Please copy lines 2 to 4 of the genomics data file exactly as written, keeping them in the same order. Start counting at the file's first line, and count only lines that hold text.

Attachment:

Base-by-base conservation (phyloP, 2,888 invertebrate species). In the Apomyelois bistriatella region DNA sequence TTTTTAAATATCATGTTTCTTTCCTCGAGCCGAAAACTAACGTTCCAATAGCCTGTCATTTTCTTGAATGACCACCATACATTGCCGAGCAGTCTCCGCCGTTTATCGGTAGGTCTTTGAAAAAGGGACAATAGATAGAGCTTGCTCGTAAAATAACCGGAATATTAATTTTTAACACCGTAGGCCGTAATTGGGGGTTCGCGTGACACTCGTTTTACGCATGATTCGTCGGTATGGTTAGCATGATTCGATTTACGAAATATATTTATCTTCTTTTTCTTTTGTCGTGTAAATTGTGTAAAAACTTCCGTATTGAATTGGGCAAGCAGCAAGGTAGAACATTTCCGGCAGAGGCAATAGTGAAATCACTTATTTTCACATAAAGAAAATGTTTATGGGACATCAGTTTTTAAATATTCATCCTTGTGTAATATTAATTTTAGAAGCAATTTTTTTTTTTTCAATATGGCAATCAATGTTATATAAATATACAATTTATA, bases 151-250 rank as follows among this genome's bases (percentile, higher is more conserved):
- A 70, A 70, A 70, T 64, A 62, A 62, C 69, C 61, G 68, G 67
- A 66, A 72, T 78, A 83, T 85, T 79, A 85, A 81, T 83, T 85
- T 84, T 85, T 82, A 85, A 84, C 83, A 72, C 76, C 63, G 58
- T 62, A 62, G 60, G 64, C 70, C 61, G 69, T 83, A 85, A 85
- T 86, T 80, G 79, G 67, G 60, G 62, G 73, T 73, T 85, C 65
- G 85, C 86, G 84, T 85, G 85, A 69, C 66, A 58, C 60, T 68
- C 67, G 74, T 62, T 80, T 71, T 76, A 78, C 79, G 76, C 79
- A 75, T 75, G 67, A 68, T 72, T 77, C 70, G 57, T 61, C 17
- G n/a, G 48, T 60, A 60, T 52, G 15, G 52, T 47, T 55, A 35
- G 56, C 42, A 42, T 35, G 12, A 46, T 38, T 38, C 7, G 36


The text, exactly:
- A 70, A 70, A 70, T 64, A 62, A 62, C 69, C 61, G 68, G 67
- A 66, A 72, T 78, A 83, T 85, T 79, A 85, A 81, T 83, T 85
- T 84, T 85, T 82, A 85, A 84, C 83, A 72, C 76, C 63, G 58